When building rapport, you have to match the speed of the other person’s voice. Is it fast and continuous? Or is it slow with a lot of pausing? As you begin to notice a pattern, adjust your own speech to approximate the other person’s.


Match Body Movements

Some people talk with their hands when they get really excited. Others like to move around a lot. Some people don’t like to move at all. Whatever the preference of the person you’re speaking to, match it.

Just imagine, you like to speak with big sweeping, hand gestures, but the girl you’re talking to barely moves at all. There’s going to be an imbalance there and it’ll be difficult to build rapport.

Pick up on the other person’s movements and slowly and subtlety begin to adjust your own movements to approximate that other persons.


Match Emotions

This one sounds like a given, but you would be surprised at how many times I’ve come to people with really great news and they didn’t match my enthusiasm. Recently, my podcast was featured in iTunes “New and Noteworthy” section. It was such a big deal to me and I was so excited! Smiling from ear to ear, I shared the great news with a friend of mine. His response?

“That’s cool man”.

That was it. It was disheartening. There I was on cloud 9 and I went to him to share this joy I’m experiencing, and he brought me way down because all he said is “That’s cool man”.  Now granted he wasn’t really sure what a podcast was, and had never even heard of the term “New and Noteworthy”, but still. Even if you have no idea what that person is talking about, like my friend with my podcast, just celebrate with them and appreciate their joy.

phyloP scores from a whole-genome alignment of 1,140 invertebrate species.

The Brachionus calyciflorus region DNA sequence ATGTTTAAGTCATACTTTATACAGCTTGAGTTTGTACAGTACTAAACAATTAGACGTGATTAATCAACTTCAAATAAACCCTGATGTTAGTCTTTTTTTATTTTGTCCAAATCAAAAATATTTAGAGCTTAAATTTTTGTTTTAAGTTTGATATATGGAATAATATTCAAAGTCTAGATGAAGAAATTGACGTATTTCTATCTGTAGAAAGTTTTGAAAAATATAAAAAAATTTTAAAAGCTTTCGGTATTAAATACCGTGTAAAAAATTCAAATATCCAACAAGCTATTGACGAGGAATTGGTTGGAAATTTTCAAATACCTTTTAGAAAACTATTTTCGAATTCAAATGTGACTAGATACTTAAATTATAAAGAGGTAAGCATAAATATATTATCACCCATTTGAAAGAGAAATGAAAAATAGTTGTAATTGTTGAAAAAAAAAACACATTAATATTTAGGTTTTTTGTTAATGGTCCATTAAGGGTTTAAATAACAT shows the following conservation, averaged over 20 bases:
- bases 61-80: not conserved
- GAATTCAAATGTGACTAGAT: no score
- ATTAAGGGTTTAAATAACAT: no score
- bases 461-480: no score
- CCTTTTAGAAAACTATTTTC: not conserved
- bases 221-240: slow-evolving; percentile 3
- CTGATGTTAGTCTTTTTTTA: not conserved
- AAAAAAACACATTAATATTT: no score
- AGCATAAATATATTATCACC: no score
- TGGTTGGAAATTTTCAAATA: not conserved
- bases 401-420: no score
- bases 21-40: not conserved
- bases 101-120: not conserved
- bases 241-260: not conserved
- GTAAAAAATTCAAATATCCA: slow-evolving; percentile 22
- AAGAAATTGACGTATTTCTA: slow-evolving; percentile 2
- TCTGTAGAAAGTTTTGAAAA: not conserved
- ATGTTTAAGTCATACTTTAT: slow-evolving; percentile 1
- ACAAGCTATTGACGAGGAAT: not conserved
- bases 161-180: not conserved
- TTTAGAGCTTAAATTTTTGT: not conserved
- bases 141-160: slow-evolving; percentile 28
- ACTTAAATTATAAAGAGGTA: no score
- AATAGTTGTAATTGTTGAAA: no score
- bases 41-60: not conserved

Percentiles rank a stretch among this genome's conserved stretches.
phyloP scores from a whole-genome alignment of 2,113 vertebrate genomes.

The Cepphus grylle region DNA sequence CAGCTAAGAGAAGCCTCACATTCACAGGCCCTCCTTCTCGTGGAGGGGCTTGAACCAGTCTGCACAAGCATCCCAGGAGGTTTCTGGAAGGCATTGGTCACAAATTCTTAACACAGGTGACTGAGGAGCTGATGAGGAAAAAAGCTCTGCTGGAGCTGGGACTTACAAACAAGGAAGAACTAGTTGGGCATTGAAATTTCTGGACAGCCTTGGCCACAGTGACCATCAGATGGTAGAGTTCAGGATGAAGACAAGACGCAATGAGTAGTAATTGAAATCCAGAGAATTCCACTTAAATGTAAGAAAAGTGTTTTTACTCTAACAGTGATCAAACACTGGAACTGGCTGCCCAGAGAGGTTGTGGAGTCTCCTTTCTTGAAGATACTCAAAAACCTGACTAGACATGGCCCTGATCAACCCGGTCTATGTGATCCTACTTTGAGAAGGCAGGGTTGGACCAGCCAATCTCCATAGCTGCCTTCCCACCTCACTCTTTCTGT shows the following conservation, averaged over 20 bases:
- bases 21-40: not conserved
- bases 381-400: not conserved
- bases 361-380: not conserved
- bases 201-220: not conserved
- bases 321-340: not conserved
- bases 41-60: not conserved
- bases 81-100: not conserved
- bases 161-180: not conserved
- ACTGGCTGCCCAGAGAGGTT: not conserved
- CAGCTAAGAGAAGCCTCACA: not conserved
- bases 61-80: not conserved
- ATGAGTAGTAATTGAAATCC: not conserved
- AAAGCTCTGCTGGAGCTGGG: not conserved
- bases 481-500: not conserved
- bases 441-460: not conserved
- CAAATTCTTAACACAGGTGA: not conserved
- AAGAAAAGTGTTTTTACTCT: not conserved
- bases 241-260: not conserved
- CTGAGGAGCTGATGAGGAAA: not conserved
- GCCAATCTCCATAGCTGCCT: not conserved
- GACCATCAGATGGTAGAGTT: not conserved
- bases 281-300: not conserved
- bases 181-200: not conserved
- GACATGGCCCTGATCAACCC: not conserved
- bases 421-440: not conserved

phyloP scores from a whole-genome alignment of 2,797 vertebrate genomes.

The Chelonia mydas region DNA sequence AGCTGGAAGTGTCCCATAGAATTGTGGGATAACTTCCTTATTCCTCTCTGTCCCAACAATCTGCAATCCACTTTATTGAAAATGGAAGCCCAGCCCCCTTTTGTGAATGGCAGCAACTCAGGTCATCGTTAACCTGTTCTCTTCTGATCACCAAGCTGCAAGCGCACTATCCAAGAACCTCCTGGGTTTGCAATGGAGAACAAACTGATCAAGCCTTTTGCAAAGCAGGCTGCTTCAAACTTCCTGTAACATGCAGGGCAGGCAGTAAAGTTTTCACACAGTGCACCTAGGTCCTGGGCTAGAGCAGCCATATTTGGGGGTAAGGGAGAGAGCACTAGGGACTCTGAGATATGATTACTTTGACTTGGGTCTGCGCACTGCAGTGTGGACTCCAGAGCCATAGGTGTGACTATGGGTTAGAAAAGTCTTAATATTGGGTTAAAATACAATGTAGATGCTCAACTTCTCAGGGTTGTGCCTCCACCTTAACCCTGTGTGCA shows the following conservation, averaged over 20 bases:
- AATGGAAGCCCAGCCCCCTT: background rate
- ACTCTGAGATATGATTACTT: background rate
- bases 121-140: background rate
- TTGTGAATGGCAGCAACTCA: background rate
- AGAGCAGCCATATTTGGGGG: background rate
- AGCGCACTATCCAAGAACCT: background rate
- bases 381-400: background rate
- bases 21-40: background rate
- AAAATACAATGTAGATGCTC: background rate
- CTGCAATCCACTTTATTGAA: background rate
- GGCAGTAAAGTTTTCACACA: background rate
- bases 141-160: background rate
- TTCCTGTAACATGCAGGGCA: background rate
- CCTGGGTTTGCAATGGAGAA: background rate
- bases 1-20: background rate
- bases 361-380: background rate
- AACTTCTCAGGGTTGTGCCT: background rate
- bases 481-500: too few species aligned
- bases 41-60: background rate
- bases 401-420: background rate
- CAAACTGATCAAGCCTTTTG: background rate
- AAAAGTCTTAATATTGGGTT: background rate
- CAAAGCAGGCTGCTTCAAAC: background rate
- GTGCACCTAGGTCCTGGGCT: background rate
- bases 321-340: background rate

Imagine had he been just as excited as I was? How much would that have changed the situation? Not only would that have increased my own happiness because now I’m sharing it with another person, but I also would have associated him with that positive experience. That’s HUGE for rapport. If you can associate yourself with positive experiences, you’re on the fast track to rapport.

But it works the other way around as well. You may have been told that if someone is yelling at you, the best thing to do is remain calm and tell that person that he needs to calm down. But that doesn’t work, if anything it just makes things worse. Have you ever told a really angry person to calm down? It just makes them even more upset.

When someone is upset or really stressed, it’s a lot better to align with the emotion first. This doesn’t mean that you agree with what your angry friend is saying, just that you understand he’s upset. So if your angry friend is yelling at you, raise your voice too. Not to start a yelling match, but just to match his voice. Once you’re on the same level, you can start to bring the conversation back down by slowly starting to lower the level of your voice. If you aligned your voice well with your friends, then he’ll naturally start to follow your lead. If he doesn’t, then try it again.

Take these rapport-building hacks and start using them to your advantage. You never know which relationship will be the one that takes your life to next level. Don’t let the opportunity pass you by simply because you couldn’t build and maintain rapport.

Tony Robinson runs, which is a site that shows you how to utilize willpower, habits, systems and automation so you can create lasting change that leads to the achievement of your most important goals. You can pick up a free copy of his ebook "Goal Domination: The 5 Step Game Plan to Setting and Achieving Your Goals" by clicking here.